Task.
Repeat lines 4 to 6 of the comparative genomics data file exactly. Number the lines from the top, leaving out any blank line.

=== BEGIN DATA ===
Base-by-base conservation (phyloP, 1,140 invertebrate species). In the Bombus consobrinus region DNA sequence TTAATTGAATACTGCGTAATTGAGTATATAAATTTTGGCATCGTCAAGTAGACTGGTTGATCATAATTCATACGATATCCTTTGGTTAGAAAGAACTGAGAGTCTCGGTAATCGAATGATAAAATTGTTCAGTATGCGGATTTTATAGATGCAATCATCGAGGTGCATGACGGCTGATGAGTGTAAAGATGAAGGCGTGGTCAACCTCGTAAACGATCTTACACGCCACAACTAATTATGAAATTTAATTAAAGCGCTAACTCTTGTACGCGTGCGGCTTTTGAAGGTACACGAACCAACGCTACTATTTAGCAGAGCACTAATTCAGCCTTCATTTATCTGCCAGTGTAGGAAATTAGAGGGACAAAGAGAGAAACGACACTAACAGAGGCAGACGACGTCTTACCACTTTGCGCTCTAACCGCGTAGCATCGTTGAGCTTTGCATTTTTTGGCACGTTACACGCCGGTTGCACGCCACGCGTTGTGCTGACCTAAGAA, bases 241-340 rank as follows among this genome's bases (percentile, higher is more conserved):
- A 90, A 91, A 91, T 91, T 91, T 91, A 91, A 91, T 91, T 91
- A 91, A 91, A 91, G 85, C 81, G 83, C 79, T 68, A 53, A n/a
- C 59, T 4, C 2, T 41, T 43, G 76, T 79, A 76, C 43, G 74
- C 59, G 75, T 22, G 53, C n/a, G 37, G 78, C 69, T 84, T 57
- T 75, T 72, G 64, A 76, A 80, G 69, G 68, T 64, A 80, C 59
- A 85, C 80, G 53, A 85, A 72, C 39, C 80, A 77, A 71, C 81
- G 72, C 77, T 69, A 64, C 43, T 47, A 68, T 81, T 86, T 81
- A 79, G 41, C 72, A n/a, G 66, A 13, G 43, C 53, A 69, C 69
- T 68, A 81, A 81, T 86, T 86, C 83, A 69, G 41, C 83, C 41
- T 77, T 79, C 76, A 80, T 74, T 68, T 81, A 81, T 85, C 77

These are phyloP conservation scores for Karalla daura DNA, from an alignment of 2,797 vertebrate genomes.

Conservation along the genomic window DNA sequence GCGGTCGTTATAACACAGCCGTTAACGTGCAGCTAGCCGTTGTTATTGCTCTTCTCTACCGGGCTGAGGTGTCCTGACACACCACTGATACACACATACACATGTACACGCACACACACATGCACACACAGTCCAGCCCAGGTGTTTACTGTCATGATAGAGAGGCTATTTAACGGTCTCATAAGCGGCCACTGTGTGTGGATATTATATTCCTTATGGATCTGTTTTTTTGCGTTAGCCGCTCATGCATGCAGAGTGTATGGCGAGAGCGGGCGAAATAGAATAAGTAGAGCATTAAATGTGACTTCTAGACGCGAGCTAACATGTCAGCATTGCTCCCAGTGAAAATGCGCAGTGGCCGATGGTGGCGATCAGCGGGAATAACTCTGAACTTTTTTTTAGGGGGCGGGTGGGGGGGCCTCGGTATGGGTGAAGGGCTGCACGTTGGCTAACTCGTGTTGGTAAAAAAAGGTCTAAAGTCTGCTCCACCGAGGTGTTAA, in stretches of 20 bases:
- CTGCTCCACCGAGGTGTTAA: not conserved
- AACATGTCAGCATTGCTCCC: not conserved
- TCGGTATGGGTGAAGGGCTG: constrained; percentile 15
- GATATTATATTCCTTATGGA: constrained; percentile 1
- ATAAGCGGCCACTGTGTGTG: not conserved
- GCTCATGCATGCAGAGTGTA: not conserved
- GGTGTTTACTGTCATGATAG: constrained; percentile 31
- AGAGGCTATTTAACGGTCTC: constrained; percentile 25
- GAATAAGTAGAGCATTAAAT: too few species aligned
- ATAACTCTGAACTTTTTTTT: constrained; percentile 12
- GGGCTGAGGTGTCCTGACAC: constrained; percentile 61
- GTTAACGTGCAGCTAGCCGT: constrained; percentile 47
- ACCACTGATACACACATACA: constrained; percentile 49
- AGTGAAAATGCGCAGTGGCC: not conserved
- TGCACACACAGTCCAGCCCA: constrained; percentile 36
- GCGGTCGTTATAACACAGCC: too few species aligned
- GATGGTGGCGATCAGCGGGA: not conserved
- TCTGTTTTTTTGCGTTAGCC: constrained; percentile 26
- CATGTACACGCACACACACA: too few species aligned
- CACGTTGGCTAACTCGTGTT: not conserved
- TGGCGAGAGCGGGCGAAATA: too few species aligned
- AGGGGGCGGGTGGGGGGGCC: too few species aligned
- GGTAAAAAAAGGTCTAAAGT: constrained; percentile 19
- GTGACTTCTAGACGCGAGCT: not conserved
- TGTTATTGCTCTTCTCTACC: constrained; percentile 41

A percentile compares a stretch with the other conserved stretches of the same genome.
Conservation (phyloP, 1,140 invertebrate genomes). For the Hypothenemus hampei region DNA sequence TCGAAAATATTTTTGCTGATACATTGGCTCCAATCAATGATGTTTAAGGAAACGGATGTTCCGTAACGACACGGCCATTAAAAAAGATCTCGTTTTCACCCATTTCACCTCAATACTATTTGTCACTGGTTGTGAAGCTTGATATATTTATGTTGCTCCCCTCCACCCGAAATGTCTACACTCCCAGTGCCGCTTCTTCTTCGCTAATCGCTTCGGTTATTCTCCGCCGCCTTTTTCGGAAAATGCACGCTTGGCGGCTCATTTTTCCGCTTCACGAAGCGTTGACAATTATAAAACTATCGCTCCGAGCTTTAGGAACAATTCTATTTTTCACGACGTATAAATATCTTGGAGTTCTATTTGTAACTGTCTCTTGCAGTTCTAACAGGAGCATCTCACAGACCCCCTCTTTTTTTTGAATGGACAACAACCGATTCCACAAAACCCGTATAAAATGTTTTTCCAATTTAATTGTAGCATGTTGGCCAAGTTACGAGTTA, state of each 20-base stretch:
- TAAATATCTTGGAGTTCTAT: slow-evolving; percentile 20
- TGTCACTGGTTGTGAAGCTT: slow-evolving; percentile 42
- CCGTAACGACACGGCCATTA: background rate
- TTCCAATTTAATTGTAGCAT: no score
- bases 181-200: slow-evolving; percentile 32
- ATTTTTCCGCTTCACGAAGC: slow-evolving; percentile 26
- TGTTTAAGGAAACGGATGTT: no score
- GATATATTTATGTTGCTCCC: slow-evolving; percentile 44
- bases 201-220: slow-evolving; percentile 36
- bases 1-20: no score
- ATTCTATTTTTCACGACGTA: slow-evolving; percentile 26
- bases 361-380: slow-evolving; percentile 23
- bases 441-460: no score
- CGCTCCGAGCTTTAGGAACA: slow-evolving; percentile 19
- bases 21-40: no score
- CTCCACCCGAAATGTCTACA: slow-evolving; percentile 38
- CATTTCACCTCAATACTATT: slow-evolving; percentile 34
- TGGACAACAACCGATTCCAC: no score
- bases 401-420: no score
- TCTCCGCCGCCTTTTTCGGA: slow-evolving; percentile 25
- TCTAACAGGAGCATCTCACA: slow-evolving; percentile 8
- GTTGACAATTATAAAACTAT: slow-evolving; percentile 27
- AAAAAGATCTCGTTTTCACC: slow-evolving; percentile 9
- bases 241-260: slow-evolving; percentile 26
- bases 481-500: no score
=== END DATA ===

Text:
- C 59, T 4, C 2, T 41, T 43, G 76, T 79, A 76, C 43, G 74
- C 59, G 75, T 22, G 53, C n/a, G 37, G 78, C 69, T 84, T 57
- T 75, T 72, G 64, A 76, A 80, G 69, G 68, T 64, A 80, C 59